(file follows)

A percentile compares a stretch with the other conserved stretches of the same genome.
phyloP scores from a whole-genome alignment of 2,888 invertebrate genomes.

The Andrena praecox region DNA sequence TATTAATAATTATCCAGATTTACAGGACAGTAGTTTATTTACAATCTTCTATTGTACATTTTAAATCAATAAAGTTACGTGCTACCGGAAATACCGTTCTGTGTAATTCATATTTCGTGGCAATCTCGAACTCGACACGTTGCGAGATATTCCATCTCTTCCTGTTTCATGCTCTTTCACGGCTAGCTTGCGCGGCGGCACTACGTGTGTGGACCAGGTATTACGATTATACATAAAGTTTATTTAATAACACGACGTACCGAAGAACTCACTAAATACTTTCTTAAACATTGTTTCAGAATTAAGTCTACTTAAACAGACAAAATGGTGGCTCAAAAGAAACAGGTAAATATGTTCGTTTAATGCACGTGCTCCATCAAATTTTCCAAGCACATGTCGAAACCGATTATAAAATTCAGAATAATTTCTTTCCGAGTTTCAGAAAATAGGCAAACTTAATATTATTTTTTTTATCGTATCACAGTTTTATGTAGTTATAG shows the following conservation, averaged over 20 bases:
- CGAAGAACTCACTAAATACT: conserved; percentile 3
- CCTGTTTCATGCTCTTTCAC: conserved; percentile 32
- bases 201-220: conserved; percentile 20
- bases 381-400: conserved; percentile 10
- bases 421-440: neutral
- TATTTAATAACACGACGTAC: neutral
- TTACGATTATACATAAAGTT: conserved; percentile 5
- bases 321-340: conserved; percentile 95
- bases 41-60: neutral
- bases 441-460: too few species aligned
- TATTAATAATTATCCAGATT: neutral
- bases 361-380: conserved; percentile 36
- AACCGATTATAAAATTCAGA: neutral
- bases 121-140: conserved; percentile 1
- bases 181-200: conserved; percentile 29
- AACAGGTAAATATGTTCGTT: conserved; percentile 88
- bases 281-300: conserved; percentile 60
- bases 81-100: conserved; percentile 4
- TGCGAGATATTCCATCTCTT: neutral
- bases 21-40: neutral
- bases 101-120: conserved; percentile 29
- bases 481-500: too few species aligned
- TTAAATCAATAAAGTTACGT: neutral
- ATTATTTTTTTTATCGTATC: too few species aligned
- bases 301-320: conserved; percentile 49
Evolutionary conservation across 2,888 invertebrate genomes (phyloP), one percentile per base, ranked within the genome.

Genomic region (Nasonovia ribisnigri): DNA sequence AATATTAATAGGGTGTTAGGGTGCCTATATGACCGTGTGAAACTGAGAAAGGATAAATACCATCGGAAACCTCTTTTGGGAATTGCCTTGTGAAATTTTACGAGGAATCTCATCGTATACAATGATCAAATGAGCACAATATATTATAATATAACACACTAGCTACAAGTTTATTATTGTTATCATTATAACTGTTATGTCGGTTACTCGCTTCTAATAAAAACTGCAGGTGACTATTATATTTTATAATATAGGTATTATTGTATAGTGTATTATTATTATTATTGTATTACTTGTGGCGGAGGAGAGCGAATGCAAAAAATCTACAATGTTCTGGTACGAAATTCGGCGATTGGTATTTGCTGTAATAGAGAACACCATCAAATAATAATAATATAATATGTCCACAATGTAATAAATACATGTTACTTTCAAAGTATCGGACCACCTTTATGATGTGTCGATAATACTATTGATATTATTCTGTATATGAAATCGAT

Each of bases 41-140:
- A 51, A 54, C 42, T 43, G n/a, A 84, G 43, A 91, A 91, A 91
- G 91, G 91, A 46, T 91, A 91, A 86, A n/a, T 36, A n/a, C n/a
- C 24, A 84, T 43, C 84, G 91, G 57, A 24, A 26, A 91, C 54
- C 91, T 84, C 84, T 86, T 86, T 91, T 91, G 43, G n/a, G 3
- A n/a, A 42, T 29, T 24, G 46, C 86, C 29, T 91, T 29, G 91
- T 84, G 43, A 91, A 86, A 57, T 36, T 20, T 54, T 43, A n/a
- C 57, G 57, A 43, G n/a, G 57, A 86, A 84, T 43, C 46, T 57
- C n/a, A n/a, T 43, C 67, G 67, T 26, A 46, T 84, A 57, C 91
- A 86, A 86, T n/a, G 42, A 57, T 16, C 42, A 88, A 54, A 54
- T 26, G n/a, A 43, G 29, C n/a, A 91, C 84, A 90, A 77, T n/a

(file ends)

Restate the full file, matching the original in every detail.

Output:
A percentile compares a stretch with the other conserved stretches of the same genome.
phyloP scores from a whole-genome alignment of 2,888 invertebrate genomes.

The Andrena praecox region DNA sequence TATTAATAATTATCCAGATTTACAGGACAGTAGTTTATTTACAATCTTCTATTGTACATTTTAAATCAATAAAGTTACGTGCTACCGGAAATACCGTTCTGTGTAATTCATATTTCGTGGCAATCTCGAACTCGACACGTTGCGAGATATTCCATCTCTTCCTGTTTCATGCTCTTTCACGGCTAGCTTGCGCGGCGGCACTACGTGTGTGGACCAGGTATTACGATTATACATAAAGTTTATTTAATAACACGACGTACCGAAGAACTCACTAAATACTTTCTTAAACATTGTTTCAGAATTAAGTCTACTTAAACAGACAAAATGGTGGCTCAAAAGAAACAGGTAAATATGTTCGTTTAATGCACGTGCTCCATCAAATTTTCCAAGCACATGTCGAAACCGATTATAAAATTCAGAATAATTTCTTTCCGAGTTTCAGAAAATAGGCAAACTTAATATTATTTTTTTTATCGTATCACAGTTTTATGTAGTTATAG shows the following conservation, averaged over 20 bases:
- CGAAGAACTCACTAAATACT: conserved; percentile 3
- CCTGTTTCATGCTCTTTCAC: conserved; percentile 32
- bases 201-220: conserved; percentile 20
- bases 381-400: conserved; percentile 10
- bases 421-440: neutral
- TATTTAATAACACGACGTAC: neutral
- TTACGATTATACATAAAGTT: conserved; percentile 5
- bases 321-340: conserved; percentile 95
- bases 41-60: neutral
- bases 441-460: too few species aligned
- TATTAATAATTATCCAGATT: neutral
- bases 361-380: conserved; percentile 36
- AACCGATTATAAAATTCAGA: neutral
- bases 121-140: conserved; percentile 1
- bases 181-200: conserved; percentile 29
- AACAGGTAAATATGTTCGTT: conserved; percentile 88
- bases 281-300: conserved; percentile 60
- bases 81-100: conserved; percentile 4
- TGCGAGATATTCCATCTCTT: neutral
- bases 21-40: neutral
- bases 101-120: conserved; percentile 29
- bases 481-500: too few species aligned
- TTAAATCAATAAAGTTACGT: neutral
- ATTATTTTTTTTATCGTATC: too few species aligned
- bases 301-320: conserved; percentile 49
Evolutionary conservation across 2,888 invertebrate genomes (phyloP), one percentile per base, ranked within the genome.

Genomic region (Nasonovia ribisnigri): DNA sequence AATATTAATAGGGTGTTAGGGTGCCTATATGACCGTGTGAAACTGAGAAAGGATAAATACCATCGGAAACCTCTTTTGGGAATTGCCTTGTGAAATTTTACGAGGAATCTCATCGTATACAATGATCAAATGAGCACAATATATTATAATATAACACACTAGCTACAAGTTTATTATTGTTATCATTATAACTGTTATGTCGGTTACTCGCTTCTAATAAAAACTGCAGGTGACTATTATATTTTATAATATAGGTATTATTGTATAGTGTATTATTATTATTATTGTATTACTTGTGGCGGAGGAGAGCGAATGCAAAAAATCTACAATGTTCTGGTACGAAATTCGGCGATTGGTATTTGCTGTAATAGAGAACACCATCAAATAATAATAATATAATATGTCCACAATGTAATAAATACATGTTACTTTCAAAGTATCGGACCACCTTTATGATGTGTCGATAATACTATTGATATTATTCTGTATATGAAATCGAT

Each of bases 41-140:
- A 51, A 54, C 42, T 43, G n/a, A 84, G 43, A 91, A 91, A 91
- G 91, G 91, A 46, T 91, A 91, A 86, A n/a, T 36, A n/a, C n/a
- C 24, A 84, T 43, C 84, G 91, G 57, A 24, A 26, A 91, C 54
- C 91, T 84, C 84, T 86, T 86, T 91, T 91, G 43, G n/a, G 3
- A n/a, A 42, T 29, T 24, G 46, C 86, C 29, T 91, T 29, G 91
- T 84, G 43, A 91, A 86, A 57, T 36, T 20, T 54, T 43, A n/a
- C 57, G 57, A 43, G n/a, G 57, A 86, A 84, T 43, C 46, T 57
- C n/a, A n/a, T 43, C 67, G 67, T 26, A 46, T 84, A 57, C 91
- A 86, A 86, T n/a, G 42, A 57, T 16, C 42, A 88, A 54, A 54
- T 26, G n/a, A 43, G 29, C n/a, A 91, C 84, A 90, A 77, T n/a